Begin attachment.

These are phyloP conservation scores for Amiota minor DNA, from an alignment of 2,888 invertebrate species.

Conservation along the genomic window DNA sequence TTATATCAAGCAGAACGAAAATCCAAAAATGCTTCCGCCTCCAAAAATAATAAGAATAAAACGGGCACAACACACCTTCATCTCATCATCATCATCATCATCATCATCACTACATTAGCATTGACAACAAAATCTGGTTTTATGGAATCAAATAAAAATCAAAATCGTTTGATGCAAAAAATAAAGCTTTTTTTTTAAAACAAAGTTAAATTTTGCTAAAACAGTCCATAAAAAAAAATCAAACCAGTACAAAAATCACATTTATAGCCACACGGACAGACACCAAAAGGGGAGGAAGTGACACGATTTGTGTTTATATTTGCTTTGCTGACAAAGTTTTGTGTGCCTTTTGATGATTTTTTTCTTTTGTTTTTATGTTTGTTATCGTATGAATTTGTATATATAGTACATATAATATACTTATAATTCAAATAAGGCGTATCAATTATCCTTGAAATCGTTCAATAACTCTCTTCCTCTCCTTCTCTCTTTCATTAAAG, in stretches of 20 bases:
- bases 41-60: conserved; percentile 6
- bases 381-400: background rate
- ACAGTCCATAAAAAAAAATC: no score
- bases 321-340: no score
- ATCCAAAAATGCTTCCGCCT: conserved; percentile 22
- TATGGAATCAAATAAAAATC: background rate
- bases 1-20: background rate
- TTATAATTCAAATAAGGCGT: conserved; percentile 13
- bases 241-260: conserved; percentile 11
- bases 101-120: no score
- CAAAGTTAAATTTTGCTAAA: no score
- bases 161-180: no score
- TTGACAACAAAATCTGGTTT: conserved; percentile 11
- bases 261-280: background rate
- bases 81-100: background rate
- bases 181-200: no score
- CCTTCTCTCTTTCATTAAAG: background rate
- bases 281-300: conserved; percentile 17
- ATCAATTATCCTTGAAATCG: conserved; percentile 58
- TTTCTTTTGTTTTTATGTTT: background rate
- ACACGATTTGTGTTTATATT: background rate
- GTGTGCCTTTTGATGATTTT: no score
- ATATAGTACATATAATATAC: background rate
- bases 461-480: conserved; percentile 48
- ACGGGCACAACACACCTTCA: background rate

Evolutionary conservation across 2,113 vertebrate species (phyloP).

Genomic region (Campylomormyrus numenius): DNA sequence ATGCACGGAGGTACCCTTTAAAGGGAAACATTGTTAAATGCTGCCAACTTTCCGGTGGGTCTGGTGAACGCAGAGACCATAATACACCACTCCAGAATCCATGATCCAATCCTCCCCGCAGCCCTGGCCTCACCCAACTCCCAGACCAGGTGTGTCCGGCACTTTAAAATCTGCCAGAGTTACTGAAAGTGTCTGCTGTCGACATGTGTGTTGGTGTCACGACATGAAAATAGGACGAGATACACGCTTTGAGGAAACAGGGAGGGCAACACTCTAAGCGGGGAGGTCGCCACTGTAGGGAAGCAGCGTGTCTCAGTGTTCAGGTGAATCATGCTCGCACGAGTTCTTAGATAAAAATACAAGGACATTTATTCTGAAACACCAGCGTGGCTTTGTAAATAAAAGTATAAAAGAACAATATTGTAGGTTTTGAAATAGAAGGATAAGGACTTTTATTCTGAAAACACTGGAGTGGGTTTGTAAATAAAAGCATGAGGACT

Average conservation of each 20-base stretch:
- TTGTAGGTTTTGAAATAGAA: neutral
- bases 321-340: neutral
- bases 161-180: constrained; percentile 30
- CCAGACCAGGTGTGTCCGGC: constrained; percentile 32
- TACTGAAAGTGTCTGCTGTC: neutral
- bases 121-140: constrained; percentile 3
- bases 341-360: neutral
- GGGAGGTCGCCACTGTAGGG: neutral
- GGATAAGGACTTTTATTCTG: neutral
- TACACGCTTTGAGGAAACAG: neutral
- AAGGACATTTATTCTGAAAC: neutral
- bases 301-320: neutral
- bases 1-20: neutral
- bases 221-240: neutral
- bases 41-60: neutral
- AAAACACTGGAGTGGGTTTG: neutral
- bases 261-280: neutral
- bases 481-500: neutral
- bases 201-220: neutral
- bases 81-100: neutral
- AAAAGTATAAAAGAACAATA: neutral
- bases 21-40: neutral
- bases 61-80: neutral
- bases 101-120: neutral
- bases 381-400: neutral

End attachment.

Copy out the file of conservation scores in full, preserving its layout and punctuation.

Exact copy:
These are phyloP conservation scores for Amiota minor DNA, from an alignment of 2,888 invertebrate species.

Conservation along the genomic window DNA sequence TTATATCAAGCAGAACGAAAATCCAAAAATGCTTCCGCCTCCAAAAATAATAAGAATAAAACGGGCACAACACACCTTCATCTCATCATCATCATCATCATCATCATCACTACATTAGCATTGACAACAAAATCTGGTTTTATGGAATCAAATAAAAATCAAAATCGTTTGATGCAAAAAATAAAGCTTTTTTTTTAAAACAAAGTTAAATTTTGCTAAAACAGTCCATAAAAAAAAATCAAACCAGTACAAAAATCACATTTATAGCCACACGGACAGACACCAAAAGGGGAGGAAGTGACACGATTTGTGTTTATATTTGCTTTGCTGACAAAGTTTTGTGTGCCTTTTGATGATTTTTTTCTTTTGTTTTTATGTTTGTTATCGTATGAATTTGTATATATAGTACATATAATATACTTATAATTCAAATAAGGCGTATCAATTATCCTTGAAATCGTTCAATAACTCTCTTCCTCTCCTTCTCTCTTTCATTAAAG, in stretches of 20 bases:
- bases 41-60: conserved; percentile 6
- bases 381-400: background rate
- ACAGTCCATAAAAAAAAATC: no score
- bases 321-340: no score
- ATCCAAAAATGCTTCCGCCT: conserved; percentile 22
- TATGGAATCAAATAAAAATC: background rate
- bases 1-20: background rate
- TTATAATTCAAATAAGGCGT: conserved; percentile 13
- bases 241-260: conserved; percentile 11
- bases 101-120: no score
- CAAAGTTAAATTTTGCTAAA: no score
- bases 161-180: no score
- TTGACAACAAAATCTGGTTT: conserved; percentile 11
- bases 261-280: background rate
- bases 81-100: background rate
- bases 181-200: no score
- CCTTCTCTCTTTCATTAAAG: background rate
- bases 281-300: conserved; percentile 17
- ATCAATTATCCTTGAAATCG: conserved; percentile 58
- TTTCTTTTGTTTTTATGTTT: background rate
- ACACGATTTGTGTTTATATT: background rate
- GTGTGCCTTTTGATGATTTT: no score
- ATATAGTACATATAATATAC: background rate
- bases 461-480: conserved; percentile 48
- ACGGGCACAACACACCTTCA: background rate

Evolutionary conservation across 2,113 vertebrate species (phyloP).

Genomic region (Campylomormyrus numenius): DNA sequence ATGCACGGAGGTACCCTTTAAAGGGAAACATTGTTAAATGCTGCCAACTTTCCGGTGGGTCTGGTGAACGCAGAGACCATAATACACCACTCCAGAATCCATGATCCAATCCTCCCCGCAGCCCTGGCCTCACCCAACTCCCAGACCAGGTGTGTCCGGCACTTTAAAATCTGCCAGAGTTACTGAAAGTGTCTGCTGTCGACATGTGTGTTGGTGTCACGACATGAAAATAGGACGAGATACACGCTTTGAGGAAACAGGGAGGGCAACACTCTAAGCGGGGAGGTCGCCACTGTAGGGAAGCAGCGTGTCTCAGTGTTCAGGTGAATCATGCTCGCACGAGTTCTTAGATAAAAATACAAGGACATTTATTCTGAAACACCAGCGTGGCTTTGTAAATAAAAGTATAAAAGAACAATATTGTAGGTTTTGAAATAGAAGGATAAGGACTTTTATTCTGAAAACACTGGAGTGGGTTTGTAAATAAAAGCATGAGGACT

Average conservation of each 20-base stretch:
- TTGTAGGTTTTGAAATAGAA: neutral
- bases 321-340: neutral
- bases 161-180: constrained; percentile 30
- CCAGACCAGGTGTGTCCGGC: constrained; percentile 32
- TACTGAAAGTGTCTGCTGTC: neutral
- bases 121-140: constrained; percentile 3
- bases 341-360: neutral
- GGGAGGTCGCCACTGTAGGG: neutral
- GGATAAGGACTTTTATTCTG: neutral
- TACACGCTTTGAGGAAACAG: neutral
- AAGGACATTTATTCTGAAAC: neutral
- bases 301-320: neutral
- bases 1-20: neutral
- bases 221-240: neutral
- bases 41-60: neutral
- AAAACACTGGAGTGGGTTTG: neutral
- bases 261-280: neutral
- bases 481-500: neutral
- bases 201-220: neutral
- bases 81-100: neutral
- AAAAGTATAAAAGAACAATA: neutral
- bases 21-40: neutral
- bases 61-80: neutral
- bases 101-120: neutral
- bases 381-400: neutral